Ending Sexual Violence in Conflict: Time to Act
By Andrew Patrick 11 August 2015
Last month the British Embassy welcomed Ms Angelina Jolie Pitt to Burma, in her capacity as Co-Founder of the Preventing Sexual Violence in Conflict Initiative (PSVI). During her four day visit Ms Jolie Pitt helped to highlight the vulnerability of women and girls living in protracted conflict situations to sexual violence, trafficking and other human rights violations. She was also able to raise with President Thein Sein and other ministers the steps that need to be taken to address the situation.
Over the course of four days there were some things we saw that gave me great hope for the future. Most importantly the commitment of the civil society groups that are helping to tackle the issue. The growing emphasis on women’s participation in politics, the peace process and efforts to reduce inter-communal violence here in Burma was also encouraging.
I saw first-hand the work civil society organizations are doing to ensure women have the skills, knowledge and are empowered to participate in elections and peace dialogue.
There is still however a long way to go.
There are some small signs of improvement in access to justice for survivors and accountability of the perpetrators. However, in too many cases no action is taken or, in the case of the military, action is taken behind closed doors.
I was encouraged that the Defence Minister Lt-Gen Wai Lwin recognized that the military needed to do more to demonstrate it was taking these issues seriously. Sexual violence is regrettably a feature of all conflicts and almost all armies and armed groups. A modern and professional army however recognizes the issue and trains its soldiers in a way that reduces the likelihood of it happening.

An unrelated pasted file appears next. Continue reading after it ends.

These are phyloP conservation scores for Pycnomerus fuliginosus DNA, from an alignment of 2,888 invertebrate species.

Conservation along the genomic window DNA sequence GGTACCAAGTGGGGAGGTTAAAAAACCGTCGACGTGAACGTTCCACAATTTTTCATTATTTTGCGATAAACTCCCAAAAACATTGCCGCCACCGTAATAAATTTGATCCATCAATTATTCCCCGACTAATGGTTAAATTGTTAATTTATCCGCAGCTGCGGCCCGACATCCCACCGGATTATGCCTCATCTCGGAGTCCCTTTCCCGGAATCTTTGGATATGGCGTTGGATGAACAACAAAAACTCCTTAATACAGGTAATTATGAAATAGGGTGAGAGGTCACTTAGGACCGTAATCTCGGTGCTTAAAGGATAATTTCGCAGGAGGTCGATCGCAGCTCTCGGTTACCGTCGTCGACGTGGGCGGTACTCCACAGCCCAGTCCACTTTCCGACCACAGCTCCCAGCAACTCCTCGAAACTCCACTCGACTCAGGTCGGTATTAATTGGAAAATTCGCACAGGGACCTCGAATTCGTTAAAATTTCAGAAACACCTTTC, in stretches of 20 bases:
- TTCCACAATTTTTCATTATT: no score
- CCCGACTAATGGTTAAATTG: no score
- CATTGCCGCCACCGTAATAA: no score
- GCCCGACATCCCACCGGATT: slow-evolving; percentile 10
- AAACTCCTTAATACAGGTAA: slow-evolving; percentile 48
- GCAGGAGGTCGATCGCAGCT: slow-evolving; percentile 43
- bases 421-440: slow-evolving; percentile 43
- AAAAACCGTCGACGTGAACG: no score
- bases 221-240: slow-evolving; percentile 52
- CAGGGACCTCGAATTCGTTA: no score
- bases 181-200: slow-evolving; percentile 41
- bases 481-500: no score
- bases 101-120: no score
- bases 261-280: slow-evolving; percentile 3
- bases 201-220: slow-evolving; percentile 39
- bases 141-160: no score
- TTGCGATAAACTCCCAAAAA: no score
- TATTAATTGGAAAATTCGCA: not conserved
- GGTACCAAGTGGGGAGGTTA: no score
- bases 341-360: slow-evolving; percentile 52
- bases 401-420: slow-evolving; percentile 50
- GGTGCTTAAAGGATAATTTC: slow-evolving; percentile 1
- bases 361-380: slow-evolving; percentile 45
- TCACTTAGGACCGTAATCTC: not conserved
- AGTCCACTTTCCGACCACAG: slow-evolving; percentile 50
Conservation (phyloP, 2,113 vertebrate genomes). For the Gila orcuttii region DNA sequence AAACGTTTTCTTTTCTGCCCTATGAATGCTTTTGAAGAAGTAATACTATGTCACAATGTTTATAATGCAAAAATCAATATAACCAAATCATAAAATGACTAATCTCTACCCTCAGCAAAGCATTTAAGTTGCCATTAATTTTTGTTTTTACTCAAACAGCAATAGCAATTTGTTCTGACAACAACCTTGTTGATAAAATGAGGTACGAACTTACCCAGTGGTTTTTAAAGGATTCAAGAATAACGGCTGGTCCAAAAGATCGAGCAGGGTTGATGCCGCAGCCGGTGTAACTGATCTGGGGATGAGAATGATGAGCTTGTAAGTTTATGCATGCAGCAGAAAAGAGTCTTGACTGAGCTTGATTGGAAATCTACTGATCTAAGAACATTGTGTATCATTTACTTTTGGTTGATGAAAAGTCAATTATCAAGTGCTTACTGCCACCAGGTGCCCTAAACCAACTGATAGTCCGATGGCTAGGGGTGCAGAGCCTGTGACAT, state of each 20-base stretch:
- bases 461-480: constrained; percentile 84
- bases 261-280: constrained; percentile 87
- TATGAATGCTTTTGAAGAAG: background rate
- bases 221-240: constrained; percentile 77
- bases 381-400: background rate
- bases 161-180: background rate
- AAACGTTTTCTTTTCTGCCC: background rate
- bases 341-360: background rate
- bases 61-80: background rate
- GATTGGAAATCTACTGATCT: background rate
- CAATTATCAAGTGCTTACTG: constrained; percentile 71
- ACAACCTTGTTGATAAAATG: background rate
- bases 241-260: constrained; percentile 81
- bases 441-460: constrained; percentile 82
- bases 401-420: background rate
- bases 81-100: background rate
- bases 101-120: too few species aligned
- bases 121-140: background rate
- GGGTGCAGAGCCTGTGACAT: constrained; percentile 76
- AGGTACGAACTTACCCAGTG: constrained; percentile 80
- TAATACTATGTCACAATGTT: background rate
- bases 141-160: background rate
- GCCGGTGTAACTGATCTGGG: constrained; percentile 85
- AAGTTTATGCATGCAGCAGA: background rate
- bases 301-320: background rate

It also ensures that when incidents occur the perpetrators are swiftly brought to justice, and, importantly, seen to be brought to justice. An army demonstrates accountability and transparency by its public handling of such cases, and sets the tone of what behaviour is unacceptable.
Although sexual violence in conflict is a particularly serious issue, the majority of cases, including in this country, are domestic. Burma’s legislation on much of this is over a hundred years old. That is why it is welcome that the Government is working on legislation upholding women’s rights.
The “Prevention of Violence Against Women Law” is a key law which would protect women’s rights. However, it is worrying that the draft law does not include language on tackling sexual violence in conflict. A law without these provisions would lack a critical component needed to protect women.
I know that Ms Jolie Pitt as Co-Founder of the PSVI initiative intends to continue her strong support to tackling these issues here in Burma. So will the British Embassy. Preventing sexual violence in conflict and supporting the rights of women and girls remains a high priority for the UK here in Burma and globally.
In Burma we are stepping up our programme support for Women, Peace and Security activities. We will support two new centres that will help women and girls who are vulnerable to sexual violence—drawing on the success of the centre visited by Ms Jolie Pitt in Kachin.
The UK Foreign and Commonwealth Office Minister Hugo Swire launched during his recent visit the International Protocol on the Documentation and Investigation of Sexual Violence in Conflict. The Protocol is a set of standards, drafted by over 200 experts from around the world, on the documentation of sexual violence as a crime under international law. It provides invaluable guidance to those working in this field. We are translating this into Burmese so that it can be used as a toolkit by those responding to these cases.
No country can tackle these issues overnight. I can assure the many groups struggling to tackle this issue that you will have the UK’s long term support.
Andrew Patrick is the British Ambassador to Burma.